878

    1,613

    1,595

    2365

    Human and system errors

    152

    179

    152

    729

    Physical attacks

    78

    51

    46

    53

    Supply chain attacks

    242

    Unknown

    12

    10

    Data source: Identity Theft Resource Center (2024).

    The over 3,000 data breaches in 2023 can attributed to these four main causes:

    • Cyberattacks: Comprises phishing, ransomware, malware, and insecure cloud environments.
    • Human and system faults: Includes insecure cloud configurations, email or letter correspondences, lost devices and documents.
    • Physical attacks: Involves theft of devices/documents, improper disposal, and skimming devices.
    • Supply chain attacks: Happens when a threat actor compromises a smaller vendor to gain access to data held by a larger company.

    Cyberattacks are by far the primary cause of data breaches, affecting the most significant number of individuals. Human and system errors are less frequent, but on average affect more people when they do occur. In 2021, an average cyberattack affected around 117,000 people, while each human and system fault affected approximately 586,000 people.

    Kinds of data jeopardised

    Type of data compromised

    Number of breaches containing data in 2021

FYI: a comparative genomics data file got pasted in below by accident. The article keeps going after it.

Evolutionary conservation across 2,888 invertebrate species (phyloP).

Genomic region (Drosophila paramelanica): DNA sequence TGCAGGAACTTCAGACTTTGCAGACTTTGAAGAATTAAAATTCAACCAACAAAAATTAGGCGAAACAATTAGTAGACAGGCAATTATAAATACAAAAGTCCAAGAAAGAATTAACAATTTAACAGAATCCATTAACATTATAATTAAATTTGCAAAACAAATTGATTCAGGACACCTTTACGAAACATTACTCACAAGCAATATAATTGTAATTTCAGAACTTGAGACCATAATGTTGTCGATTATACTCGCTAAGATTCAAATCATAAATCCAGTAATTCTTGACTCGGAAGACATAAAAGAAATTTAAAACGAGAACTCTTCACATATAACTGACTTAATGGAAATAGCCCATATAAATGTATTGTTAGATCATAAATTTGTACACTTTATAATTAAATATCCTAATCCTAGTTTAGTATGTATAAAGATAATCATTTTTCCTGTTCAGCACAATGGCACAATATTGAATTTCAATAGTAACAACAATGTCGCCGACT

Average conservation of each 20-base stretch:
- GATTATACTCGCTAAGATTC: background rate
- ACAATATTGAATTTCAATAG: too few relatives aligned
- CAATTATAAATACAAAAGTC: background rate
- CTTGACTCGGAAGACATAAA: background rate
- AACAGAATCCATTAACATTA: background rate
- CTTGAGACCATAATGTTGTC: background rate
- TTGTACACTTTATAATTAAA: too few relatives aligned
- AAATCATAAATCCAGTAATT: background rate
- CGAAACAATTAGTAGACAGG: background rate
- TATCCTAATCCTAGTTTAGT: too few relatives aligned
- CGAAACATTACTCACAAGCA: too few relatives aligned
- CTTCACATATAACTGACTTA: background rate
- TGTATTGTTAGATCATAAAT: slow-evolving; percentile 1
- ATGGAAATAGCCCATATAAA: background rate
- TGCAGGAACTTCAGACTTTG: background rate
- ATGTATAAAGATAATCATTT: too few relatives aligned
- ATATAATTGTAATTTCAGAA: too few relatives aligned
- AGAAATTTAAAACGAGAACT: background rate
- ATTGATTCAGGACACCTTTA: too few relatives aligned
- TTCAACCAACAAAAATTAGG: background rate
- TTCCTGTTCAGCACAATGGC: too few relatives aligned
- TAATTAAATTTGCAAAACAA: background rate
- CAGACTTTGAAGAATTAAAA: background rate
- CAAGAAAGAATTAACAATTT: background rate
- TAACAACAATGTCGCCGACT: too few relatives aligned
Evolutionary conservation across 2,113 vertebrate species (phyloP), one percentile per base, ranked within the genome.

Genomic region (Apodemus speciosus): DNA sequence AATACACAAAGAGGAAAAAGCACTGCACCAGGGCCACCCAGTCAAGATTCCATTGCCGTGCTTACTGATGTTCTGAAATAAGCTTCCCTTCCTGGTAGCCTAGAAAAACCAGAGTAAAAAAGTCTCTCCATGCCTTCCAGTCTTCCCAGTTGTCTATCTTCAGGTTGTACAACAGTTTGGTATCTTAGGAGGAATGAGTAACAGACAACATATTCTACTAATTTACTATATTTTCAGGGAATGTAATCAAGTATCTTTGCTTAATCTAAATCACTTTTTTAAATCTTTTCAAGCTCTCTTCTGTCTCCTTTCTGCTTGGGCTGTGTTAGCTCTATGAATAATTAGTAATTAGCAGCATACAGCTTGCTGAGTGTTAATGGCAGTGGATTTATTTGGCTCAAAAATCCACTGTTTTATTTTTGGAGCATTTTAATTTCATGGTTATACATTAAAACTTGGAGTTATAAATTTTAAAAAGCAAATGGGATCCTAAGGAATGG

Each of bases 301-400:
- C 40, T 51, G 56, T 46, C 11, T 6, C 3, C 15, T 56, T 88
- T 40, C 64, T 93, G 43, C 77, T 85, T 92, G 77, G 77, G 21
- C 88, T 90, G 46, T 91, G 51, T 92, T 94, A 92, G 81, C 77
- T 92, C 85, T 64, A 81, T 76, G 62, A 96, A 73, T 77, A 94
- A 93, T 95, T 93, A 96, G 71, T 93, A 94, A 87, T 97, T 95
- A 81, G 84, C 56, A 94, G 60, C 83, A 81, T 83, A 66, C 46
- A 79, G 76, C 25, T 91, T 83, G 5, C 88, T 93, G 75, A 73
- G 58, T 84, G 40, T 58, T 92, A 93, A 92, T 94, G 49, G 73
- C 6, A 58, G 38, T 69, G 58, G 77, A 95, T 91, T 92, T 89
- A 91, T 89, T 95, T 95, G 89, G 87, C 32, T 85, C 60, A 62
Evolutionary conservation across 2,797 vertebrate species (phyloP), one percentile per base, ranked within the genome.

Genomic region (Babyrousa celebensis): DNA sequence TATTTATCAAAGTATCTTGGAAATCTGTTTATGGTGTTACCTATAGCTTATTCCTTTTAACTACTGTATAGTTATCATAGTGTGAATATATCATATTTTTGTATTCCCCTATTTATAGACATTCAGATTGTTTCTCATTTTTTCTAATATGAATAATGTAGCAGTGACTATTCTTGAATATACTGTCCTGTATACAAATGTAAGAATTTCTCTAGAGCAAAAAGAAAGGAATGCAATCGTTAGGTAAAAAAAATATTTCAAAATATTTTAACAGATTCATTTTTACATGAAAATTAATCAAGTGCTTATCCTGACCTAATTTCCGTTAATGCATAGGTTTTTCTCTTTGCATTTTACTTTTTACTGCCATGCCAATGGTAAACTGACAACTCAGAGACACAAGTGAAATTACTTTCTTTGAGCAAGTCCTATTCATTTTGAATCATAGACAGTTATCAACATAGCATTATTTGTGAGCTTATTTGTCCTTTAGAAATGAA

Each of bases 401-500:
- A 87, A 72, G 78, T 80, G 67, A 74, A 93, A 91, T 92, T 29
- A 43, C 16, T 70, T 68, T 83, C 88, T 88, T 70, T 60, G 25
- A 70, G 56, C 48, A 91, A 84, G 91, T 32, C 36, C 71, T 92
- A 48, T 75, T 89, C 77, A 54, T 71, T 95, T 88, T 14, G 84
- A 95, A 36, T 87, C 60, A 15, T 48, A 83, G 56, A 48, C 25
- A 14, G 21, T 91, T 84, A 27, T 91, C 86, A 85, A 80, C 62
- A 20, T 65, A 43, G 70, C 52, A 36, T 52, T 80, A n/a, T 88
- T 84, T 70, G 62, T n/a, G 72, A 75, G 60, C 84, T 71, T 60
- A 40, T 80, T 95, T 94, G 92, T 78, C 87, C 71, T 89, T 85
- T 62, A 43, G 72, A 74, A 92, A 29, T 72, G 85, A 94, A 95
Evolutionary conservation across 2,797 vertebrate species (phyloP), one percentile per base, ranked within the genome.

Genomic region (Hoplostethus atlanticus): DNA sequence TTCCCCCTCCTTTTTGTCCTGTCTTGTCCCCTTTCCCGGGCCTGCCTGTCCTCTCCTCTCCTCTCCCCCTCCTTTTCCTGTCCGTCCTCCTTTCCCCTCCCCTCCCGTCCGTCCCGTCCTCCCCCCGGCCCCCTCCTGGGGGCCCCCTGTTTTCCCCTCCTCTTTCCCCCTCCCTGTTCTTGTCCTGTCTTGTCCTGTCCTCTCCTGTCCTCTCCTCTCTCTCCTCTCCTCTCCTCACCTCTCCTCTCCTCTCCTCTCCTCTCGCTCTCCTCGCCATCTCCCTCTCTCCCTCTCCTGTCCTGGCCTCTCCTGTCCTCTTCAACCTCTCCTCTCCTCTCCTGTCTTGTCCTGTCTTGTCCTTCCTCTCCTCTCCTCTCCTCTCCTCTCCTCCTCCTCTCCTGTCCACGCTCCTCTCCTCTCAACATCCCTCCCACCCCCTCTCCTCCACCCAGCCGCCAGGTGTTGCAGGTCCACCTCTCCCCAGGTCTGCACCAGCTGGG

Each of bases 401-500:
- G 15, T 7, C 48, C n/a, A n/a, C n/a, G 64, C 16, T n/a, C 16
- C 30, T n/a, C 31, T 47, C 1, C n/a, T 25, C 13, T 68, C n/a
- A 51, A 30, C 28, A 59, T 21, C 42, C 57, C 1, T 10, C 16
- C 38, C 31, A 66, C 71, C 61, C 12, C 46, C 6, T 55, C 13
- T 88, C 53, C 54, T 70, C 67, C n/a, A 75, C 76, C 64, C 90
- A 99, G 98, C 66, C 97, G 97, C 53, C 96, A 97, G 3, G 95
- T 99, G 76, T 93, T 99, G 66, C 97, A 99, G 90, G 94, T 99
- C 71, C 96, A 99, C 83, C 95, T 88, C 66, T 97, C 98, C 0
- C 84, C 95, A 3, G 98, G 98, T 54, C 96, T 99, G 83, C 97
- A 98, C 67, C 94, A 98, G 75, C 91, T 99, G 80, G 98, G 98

Number of breaches containing data in 2022

    Name

    1,603

    1,560

    Full Social Security number

    1,136

    1,143

    Date of birth

    686

    633

    Current home address

    681

    565

    Medical history/condition/treatment/diagnosis

    464

    465

    Driver’s license/State ID number

    447

    499

    Bank account number

    402

    443

    Medical insurance account number

    361

    370

    Phone number

    218

    N/A

    Payment card full number

    211

    N/A

    Undisclosed records

    N/A

    226

    Medical provider account/record number

    N/A

    196

    Data source: Identity Theft Resource Center (2023).

    In 2022’s data breaches, a myriad of data types were compromised. The table above lists those data types typically exploited in identity theft cases.